Kei Nishikori vs. Lorenzo Musetti (Q)

Musetti has a lot of the tennis world talking after his startling upset of Stan Wawrinka on Tuesday night.  Lorenzo, the 249th-ranked player in the world, was the junior champion of the Australian in 2019.  Two evenings ago, he dominantly took the first set from Wawrinka 6-0.  But even more impressively, he did not fold after donating a second-set lead, persevering to complete the win in straights.  His one-handed backhand is a thing of beauty, and his composure is noteworthy.  Is Italy’s new star ready to dismiss another top name?  Kei Nishikori missed a year of action due to an elbow injury and the pandemic, and is 1-1 since returning.  Nishikori certainly has a solid clay resume, but he’s currently far from his best.  In a week where Italian men have exceled, another Roman conquering is not out of the question.

Other Notable Matches on Day 4:

Garbine Muguruza (9) vs. Coco Gauff.  Coco routed an in-form One Jabeur in the last round, while Muguruza comfortably excused another American, Sloane Stephens.

Anett Kontaveit (14) vs. Svetlana Kuznetsova.  Their only previous meeting occurred in Rome two years ago, with Kontaveit winning after two tight sets.

In his first match since February, Gael Monfils (5) vs. Dominik Koepfer (Q), who upset Alex de Minaur in a third set tiebreak on Tuesday.

Fabio Fognini (7) vs. Ugo Humbert.  The 22-year-old Frenchman won his first ATP title earlier this year in Auckland.  Fognini has only once reached the quarterfinals in twelve past appearances at his country’s biggest tournament.

In a rematch of a dramatic fourth round match from 11 days ago at the US Open, Petra Martic (8) vs. Yulia Putintseva.

And in a battle between two rising ATP prospects, Andrey Rublev (9) vs. Hubert Hurkacz.

Full order of play is here.

Continue Reading


Internazionali d’Italia Day 3 Preview: The Men’s & Women’s Match of the Day




The Grand Stand at Foro Italico (

The favorites to win this event will play their first singles matches on a busy Wednesday in Rome.


For defending champion Rafael Nadal, this will be his first match in over six months, against a fellow Spaniard who reached the semifinals of last week’s US Open.  And this is the first time we see Novak Djokovic on court since he was defaulted two Sundays ago for hitting a lineswoman in the throat with the tennis ball.  On the women’s side, top seed Simona Halep arrives on a nine-match winning streak.  She was the champion in Dubai back in February and in Prague last month.  Simona is joined today by recent Rome champions Karolina Pliskova and Elina Svitolina.  But the day’s most marquee women’s matchup features the US Open runner-up against the last player to beat her prior to that run in New York.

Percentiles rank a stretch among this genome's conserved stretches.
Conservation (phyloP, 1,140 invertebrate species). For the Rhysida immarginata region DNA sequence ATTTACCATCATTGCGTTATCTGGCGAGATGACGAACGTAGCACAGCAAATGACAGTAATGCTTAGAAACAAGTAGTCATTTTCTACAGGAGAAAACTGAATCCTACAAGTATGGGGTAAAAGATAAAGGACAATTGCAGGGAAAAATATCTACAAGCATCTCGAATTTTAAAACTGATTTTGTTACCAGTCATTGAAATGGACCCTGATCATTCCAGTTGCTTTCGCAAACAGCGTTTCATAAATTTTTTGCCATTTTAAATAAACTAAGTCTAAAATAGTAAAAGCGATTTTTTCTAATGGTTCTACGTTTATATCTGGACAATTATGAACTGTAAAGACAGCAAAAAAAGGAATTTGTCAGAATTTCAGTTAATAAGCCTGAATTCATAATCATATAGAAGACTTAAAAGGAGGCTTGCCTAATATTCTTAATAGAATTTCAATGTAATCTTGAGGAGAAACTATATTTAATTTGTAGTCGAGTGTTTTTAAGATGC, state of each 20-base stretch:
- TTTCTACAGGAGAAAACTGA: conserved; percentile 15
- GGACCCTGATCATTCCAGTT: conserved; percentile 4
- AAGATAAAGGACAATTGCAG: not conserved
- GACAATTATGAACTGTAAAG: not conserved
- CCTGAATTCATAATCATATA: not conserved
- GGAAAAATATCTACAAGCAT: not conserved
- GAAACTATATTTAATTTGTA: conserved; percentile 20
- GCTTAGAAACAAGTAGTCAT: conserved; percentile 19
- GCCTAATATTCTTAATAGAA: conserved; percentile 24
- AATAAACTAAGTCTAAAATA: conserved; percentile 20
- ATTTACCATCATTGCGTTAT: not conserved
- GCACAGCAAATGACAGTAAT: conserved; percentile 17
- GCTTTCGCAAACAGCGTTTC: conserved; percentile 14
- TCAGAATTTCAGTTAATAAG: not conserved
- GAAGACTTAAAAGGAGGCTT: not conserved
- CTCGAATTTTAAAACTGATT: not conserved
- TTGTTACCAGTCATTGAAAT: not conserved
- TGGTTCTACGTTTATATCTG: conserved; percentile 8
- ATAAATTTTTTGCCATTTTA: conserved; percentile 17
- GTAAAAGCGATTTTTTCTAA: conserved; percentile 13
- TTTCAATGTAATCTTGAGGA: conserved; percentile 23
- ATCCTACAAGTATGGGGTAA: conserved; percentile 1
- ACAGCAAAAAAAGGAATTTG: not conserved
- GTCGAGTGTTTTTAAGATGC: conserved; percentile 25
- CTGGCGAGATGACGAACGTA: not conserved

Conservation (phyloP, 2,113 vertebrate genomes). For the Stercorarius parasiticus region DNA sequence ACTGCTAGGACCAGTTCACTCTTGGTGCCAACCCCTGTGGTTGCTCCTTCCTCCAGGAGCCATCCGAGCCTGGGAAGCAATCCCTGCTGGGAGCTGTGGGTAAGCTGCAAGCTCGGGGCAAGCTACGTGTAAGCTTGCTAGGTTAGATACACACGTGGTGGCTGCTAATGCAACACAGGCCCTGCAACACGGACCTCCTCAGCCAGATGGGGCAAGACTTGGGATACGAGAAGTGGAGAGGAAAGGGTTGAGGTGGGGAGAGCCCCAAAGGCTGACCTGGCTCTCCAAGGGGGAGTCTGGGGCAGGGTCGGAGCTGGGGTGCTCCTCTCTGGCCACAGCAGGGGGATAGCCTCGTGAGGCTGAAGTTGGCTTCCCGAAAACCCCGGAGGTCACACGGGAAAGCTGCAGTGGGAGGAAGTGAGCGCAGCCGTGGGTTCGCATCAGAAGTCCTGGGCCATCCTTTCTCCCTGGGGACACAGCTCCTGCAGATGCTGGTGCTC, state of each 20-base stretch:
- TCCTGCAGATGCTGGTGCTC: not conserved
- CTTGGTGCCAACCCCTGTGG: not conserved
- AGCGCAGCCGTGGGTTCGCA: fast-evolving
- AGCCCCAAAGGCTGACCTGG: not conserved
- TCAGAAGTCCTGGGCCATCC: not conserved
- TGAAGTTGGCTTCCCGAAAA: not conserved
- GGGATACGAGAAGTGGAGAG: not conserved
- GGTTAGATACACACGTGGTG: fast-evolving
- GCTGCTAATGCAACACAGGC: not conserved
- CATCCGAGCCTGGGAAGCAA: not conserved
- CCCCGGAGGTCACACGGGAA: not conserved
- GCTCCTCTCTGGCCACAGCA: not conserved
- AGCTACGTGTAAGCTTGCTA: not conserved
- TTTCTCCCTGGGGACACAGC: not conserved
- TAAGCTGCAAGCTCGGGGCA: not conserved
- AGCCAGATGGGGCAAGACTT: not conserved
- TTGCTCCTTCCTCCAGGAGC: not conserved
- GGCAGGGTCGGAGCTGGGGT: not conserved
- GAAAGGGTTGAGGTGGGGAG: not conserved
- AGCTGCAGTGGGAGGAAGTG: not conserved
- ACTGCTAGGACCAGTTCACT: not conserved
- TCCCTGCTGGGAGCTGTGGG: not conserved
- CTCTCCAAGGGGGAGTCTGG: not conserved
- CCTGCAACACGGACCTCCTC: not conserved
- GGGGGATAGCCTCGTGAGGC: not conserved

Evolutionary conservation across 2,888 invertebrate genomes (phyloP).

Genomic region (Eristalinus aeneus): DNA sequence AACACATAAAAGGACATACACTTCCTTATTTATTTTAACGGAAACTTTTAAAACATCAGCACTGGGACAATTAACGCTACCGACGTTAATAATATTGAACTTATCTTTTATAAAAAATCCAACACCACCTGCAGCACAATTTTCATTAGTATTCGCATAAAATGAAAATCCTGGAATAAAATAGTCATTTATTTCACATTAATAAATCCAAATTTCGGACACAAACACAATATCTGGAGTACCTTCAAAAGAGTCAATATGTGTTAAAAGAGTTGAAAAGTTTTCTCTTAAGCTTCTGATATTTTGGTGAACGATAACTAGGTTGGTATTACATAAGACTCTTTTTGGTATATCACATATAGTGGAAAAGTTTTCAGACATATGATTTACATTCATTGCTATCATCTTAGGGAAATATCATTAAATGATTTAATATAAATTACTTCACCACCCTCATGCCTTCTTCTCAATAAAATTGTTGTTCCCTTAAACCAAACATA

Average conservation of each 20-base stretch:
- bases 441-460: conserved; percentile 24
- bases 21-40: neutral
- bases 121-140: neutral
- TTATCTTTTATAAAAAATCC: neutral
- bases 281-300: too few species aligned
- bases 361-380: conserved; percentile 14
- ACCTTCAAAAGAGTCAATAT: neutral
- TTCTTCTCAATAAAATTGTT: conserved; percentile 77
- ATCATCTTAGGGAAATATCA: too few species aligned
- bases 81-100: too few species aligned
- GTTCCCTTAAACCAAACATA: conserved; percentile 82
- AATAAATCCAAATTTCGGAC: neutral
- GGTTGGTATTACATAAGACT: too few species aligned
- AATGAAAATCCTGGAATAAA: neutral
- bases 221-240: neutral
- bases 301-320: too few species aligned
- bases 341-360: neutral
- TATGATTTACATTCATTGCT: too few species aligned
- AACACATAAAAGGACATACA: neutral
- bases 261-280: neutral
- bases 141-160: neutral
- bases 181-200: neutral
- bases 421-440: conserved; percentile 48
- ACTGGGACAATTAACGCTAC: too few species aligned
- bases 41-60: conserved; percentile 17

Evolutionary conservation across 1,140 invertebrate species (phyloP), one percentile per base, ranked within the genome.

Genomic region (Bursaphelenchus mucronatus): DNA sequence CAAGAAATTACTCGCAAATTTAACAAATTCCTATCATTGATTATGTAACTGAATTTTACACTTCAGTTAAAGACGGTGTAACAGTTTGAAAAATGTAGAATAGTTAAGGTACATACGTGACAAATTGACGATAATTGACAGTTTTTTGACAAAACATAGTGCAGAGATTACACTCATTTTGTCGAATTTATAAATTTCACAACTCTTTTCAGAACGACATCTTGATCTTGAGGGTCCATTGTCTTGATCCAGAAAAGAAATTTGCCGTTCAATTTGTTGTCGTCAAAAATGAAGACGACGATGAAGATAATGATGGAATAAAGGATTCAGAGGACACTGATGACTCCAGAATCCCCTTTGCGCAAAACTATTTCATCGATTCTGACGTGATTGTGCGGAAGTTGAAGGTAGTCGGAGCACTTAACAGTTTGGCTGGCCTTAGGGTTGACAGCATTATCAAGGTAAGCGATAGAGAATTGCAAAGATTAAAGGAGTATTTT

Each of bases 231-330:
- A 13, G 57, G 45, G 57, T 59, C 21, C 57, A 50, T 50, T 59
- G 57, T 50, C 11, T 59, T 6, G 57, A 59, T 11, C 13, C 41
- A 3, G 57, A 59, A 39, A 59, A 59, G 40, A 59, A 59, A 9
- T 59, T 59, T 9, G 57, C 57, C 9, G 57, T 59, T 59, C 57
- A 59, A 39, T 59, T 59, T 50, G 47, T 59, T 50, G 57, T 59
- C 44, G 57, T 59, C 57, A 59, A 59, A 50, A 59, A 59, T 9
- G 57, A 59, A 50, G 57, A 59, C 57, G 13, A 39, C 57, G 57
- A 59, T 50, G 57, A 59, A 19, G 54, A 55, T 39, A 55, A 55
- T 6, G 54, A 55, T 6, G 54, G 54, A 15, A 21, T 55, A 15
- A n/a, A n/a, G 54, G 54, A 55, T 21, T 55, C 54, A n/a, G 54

Victoria Azarenka (SE) vs. Venus Williams (WC)

Last month in Lexington, Williams comfortably defeated Azarenka 6-3, 6-2.  It was right after that loss Vika went on her 11-match win streak, becoming the champion of the Western & Southern Open and a US Open finalist.  By contrast, Venus is 0-3 since beating Azarenka, though her three losses have come against top 30 players.  Neither woman would describe clay as their favorite surface, but Vika reached the quarterfinals here last year, with impressive victories over Elina Svitolina and Garbine Muguruza.  By contrast, Williams is just 2-5 on clay over the last three years.  However, Venus has the 6-2 edge in their head-to-head.  That includes their two most recent meetings, though Azarenka claimed their only match on clay.  Even though it was only four days ago she played her first Major final in seven years, Vika’s confidence level should be enough to get her through this tough opening round.

Rafael Nadal (2) vs. Pablo Carreno Busta

There has been much speculation regarding Rafael Nadal leading into his first match since the 29th of February.  He and his team have spoken openly of how affected he has been by the pandemic, which caused him to opt out of traveling to New York to defend his US Open title.  And in his return to professional tennis, Nadal faces a man who just five days ago reached his second Major semifinal.  But this is a matchup that significantly favors Nadal.  He is 5-0 against Carreno Busta, with Pablo securing only one of 11 sets completed.  Rafa also has a history of dominating his fellow Spaniards.  And Pablo is not your typical Spaniard who excels on the red clay.  He actually went just 7-9 on this surface last season.  But it will be intriguing to see how Nadal performs today coming off such a long layoff.  It’s been a challenging six months for everyone, with Rafa seemingly more impacted than other players.  And while Nadal is easily the best clay court player of all-time, he’s also a player who is at his best when he’s match tough.  He will be eager to gain some significant court time over the next week in Rome.

Other Notable Matches on Day 3: